Back when I was a reporter, I knew a complete prick who was the senior civil servant for a regional government. All of the mayors and reeves of the area were on this council. Lots of big-fish-in-small-pond egotism. When the politicians met for their monthly event, they’d vote on this or that policy. He’d always present the motions with an A, B or A, B and C option. He’d trained them well. They could choose from the options but never get to mix and match. If they didn’t like the policies presented, the motion and its policy were withdrawn and tabled until next month so he could redraft them accordingly. As much as this ‘Sir Humphrey’ was arrogant jerk, he was very good at his job.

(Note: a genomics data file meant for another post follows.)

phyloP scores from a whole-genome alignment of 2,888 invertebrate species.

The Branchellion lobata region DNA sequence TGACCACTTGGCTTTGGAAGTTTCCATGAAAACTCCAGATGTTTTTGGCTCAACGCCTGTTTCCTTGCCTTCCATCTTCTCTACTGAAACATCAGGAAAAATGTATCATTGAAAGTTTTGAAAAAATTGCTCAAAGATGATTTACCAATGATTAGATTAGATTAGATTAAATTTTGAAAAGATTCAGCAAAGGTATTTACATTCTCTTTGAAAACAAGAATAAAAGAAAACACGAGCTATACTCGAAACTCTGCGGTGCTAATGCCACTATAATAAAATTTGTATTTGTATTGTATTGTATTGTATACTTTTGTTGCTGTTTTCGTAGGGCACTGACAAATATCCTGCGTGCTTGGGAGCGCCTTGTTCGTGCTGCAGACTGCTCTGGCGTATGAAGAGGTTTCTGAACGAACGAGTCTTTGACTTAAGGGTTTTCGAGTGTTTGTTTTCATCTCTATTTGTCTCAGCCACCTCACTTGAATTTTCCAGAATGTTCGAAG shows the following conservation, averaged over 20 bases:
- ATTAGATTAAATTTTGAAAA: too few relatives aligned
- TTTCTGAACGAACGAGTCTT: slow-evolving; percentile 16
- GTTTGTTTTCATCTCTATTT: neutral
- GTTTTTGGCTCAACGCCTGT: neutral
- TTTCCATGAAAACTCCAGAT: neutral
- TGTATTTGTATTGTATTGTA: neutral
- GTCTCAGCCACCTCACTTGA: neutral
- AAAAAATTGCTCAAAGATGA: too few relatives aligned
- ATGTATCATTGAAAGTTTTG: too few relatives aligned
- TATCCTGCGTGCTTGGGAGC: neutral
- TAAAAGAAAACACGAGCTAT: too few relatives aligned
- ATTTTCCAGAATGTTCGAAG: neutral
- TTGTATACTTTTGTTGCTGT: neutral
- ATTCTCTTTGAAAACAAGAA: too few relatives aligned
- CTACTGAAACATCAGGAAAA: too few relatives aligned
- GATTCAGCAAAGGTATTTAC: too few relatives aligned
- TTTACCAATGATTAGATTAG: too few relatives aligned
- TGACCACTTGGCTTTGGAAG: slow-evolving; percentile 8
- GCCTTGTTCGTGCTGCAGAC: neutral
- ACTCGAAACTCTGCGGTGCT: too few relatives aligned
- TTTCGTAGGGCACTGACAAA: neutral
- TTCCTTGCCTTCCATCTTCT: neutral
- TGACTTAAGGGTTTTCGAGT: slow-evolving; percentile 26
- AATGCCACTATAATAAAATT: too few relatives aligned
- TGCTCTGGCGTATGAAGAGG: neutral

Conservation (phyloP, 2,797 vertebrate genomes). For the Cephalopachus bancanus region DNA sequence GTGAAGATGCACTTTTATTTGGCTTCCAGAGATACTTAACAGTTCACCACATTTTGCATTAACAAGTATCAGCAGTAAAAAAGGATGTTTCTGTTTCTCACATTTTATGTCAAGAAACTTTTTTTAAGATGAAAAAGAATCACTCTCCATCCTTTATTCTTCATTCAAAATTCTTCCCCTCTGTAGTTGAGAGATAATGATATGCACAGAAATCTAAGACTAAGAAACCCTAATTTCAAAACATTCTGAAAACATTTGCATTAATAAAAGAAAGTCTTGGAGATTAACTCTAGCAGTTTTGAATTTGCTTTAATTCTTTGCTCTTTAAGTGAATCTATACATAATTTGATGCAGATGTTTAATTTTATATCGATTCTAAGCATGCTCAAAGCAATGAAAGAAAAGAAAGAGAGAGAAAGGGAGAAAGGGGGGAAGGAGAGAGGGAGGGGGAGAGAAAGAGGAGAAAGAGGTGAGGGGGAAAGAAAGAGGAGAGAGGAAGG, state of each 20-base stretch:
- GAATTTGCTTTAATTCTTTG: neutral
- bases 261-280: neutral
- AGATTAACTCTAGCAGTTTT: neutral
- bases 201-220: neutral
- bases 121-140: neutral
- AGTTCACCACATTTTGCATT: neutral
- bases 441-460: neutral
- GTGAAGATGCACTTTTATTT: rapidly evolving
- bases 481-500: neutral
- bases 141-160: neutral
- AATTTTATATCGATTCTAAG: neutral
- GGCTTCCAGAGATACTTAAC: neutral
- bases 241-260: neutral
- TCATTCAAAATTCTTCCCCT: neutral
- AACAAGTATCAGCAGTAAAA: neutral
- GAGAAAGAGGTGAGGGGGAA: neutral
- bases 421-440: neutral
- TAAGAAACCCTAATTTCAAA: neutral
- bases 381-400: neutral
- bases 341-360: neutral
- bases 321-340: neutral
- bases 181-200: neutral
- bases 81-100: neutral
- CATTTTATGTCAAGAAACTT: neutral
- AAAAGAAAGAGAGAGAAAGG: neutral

You may wish to consider this.
When presented with a decision, and the average person would choose between one or two reasonable options, my parent would always choose some irrational unrelated option that made no sense. Learn to prep the ground ahead of time: Choose A or B, not M or µ. Have your A and B ready for any bank or legal work ready ahead of time on paper if necessary. The magical connections the person makes in her or his head may otherwise be random and therefore frustrating to you.
What about the charge of paternalism? Well, this is a question of ethics not to be discounted. If the A, B and C options are defensible in that the options are reasonable and practical, I think you’re on sound moral ground.
* Not that surprising, really. By and large, only one third of the wehrmacht was motorized and in Canada at least, literacy wasn’t a requirement for the Infantry in WW2. The Great Depression in America proved devastating to public education, too.